New Support Material for Seven Sacred Spaces

New Support Material for Seven Sacred Spaces

‘Meet-ups’ are a spiritual development process

Do any of these questions ring bells for you?

• Have you noticed that many Christians get stuck in their spiritual development?
• Have you wondered why home groups also reach a similar plateau?
• Have you sometimes wanted to take deeper steps yourself in following Jesus?

What is a meet-up for?

A ‘meet-up’ assists closer following of Jesus and encourages the development of Christian character. It isn’t discussing a book. It is a deliberately slow way of reading and, with others, making oneself accountable for applying what has been read.

1. A meet–up using Seven Sacred Spaces is best thought of as a process. It’s not a programme or a course. It is about learning to be attentive to fellow members and the Holy Spirit.

2. Engaging with the Seven Sacred Spaces facilitates personal and spiritual transformation. It is not mainly about new information, though gaining knowledge can disclose what God may be saying to each person.

3. The process is not ‘formal education’ like a course. It is more like learning through ‘socialisation’ as the members interact with one another. It involves ‘non-formal learning or apprenticeship’. Thus skills of Christian spiritual life are acquired, and become habitual through practice.

How do meet-ups actually work?

1. The meet-up process is unlike most small-groups in church life. So they are not called ‘groups’.

2. The meet-up size is small. (5 to 6 people). This gives time for vital mutual listening and careful responses. Larger groups easily become unapplied discussions, or turn into a lecture.

3. There is no ‘leader’, only a ‘host’, who models and enables this mutual learning and support.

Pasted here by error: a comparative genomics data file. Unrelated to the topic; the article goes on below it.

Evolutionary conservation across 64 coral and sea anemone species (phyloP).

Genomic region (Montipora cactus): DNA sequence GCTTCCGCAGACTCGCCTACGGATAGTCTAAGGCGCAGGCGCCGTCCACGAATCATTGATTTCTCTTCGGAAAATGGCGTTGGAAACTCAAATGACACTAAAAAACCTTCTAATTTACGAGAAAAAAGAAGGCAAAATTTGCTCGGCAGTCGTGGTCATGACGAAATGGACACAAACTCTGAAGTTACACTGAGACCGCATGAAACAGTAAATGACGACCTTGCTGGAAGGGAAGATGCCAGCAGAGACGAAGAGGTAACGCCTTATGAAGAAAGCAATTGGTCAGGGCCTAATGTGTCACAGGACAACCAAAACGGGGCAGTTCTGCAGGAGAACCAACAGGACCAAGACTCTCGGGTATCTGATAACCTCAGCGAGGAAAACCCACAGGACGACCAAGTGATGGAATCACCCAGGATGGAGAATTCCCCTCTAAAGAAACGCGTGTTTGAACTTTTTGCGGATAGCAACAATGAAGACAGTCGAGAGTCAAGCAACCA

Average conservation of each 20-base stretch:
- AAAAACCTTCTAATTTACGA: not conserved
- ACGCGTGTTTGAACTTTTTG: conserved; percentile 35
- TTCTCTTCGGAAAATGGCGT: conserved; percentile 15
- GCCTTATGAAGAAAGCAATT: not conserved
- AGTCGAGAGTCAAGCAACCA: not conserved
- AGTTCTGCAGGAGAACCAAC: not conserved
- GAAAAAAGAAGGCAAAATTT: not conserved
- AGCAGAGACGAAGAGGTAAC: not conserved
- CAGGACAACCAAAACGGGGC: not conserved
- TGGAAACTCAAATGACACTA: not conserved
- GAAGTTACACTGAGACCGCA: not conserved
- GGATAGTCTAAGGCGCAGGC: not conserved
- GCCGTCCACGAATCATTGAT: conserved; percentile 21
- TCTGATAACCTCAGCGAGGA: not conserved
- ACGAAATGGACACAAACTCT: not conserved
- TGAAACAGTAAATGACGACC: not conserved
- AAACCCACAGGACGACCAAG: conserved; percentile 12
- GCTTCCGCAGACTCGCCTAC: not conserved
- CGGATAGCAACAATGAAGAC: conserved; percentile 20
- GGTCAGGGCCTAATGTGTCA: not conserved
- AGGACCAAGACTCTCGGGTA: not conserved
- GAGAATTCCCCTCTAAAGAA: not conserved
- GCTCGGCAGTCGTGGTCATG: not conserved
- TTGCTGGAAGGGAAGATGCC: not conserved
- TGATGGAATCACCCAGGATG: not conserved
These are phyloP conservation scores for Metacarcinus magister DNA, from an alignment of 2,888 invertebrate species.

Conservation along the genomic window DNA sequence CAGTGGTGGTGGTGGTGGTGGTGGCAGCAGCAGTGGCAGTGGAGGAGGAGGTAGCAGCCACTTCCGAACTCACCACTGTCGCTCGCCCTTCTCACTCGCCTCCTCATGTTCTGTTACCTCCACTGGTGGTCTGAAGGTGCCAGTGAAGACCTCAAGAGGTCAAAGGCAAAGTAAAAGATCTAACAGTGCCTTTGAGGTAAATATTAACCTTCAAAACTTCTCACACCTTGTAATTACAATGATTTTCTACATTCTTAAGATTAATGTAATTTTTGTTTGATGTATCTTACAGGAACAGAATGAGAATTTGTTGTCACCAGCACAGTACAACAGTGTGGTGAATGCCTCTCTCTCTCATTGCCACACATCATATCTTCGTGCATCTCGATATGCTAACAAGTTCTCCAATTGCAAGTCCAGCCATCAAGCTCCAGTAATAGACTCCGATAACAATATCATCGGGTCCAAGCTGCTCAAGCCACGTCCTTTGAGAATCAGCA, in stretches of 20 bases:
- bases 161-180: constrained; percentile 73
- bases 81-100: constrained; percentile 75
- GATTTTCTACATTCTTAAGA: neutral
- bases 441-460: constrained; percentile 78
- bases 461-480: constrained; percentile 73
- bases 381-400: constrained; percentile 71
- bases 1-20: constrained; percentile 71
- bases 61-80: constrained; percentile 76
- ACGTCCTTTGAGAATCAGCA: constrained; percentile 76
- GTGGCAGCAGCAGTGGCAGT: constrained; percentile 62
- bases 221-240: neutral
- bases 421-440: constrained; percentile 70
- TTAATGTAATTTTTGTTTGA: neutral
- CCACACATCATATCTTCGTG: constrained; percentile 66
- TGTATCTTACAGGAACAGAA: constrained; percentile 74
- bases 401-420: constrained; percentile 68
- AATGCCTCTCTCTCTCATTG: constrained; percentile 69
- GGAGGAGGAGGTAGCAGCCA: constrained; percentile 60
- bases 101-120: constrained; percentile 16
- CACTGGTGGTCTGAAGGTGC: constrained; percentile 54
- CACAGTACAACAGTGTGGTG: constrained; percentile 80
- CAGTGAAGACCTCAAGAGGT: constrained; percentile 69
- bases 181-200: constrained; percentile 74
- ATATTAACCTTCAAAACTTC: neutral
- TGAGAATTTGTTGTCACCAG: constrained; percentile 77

4. Meeting new content from the Seven Sacred Spaces book occurs slowly. Only one chapter is read each month by participants between the meet ups. This slow pace avoids trying to learn too much too soon. ‘Information-overload’ hinders sustaining recently acquired spiritual habits. All new spiritual habits need time to put down roots.

5. Members do that slow reading at home across the month beforehand, assisted by the questions at the end of each chapter. They then write a short account [4 minutes] of this inner journey. During the meet-up they speak it out to the others. Other meet-up members then respond briefly with encouragements and insights into what that person has shared.

6. Each member takes responsibility for what they are putting into practice. This might include lessons they are learning, mistakes made, creative practices and discoveries found.

7. For all these reasons, meet-ups are a month apart and they last for 90 minutes. The overall process can include breaks for the summer holidays and for major festivals like Christmas. This gives people time to assimilate and put their learning into practice.

This whole approach also draws on the much older Early Church process called catechesis. This was a period of years, which did include teaching the Christian faith, but it was more about acquiring and demonstrating a Christian character, lifestyle and habits.

Seven Sacred Spaces and other resources to work with the book are is available online at

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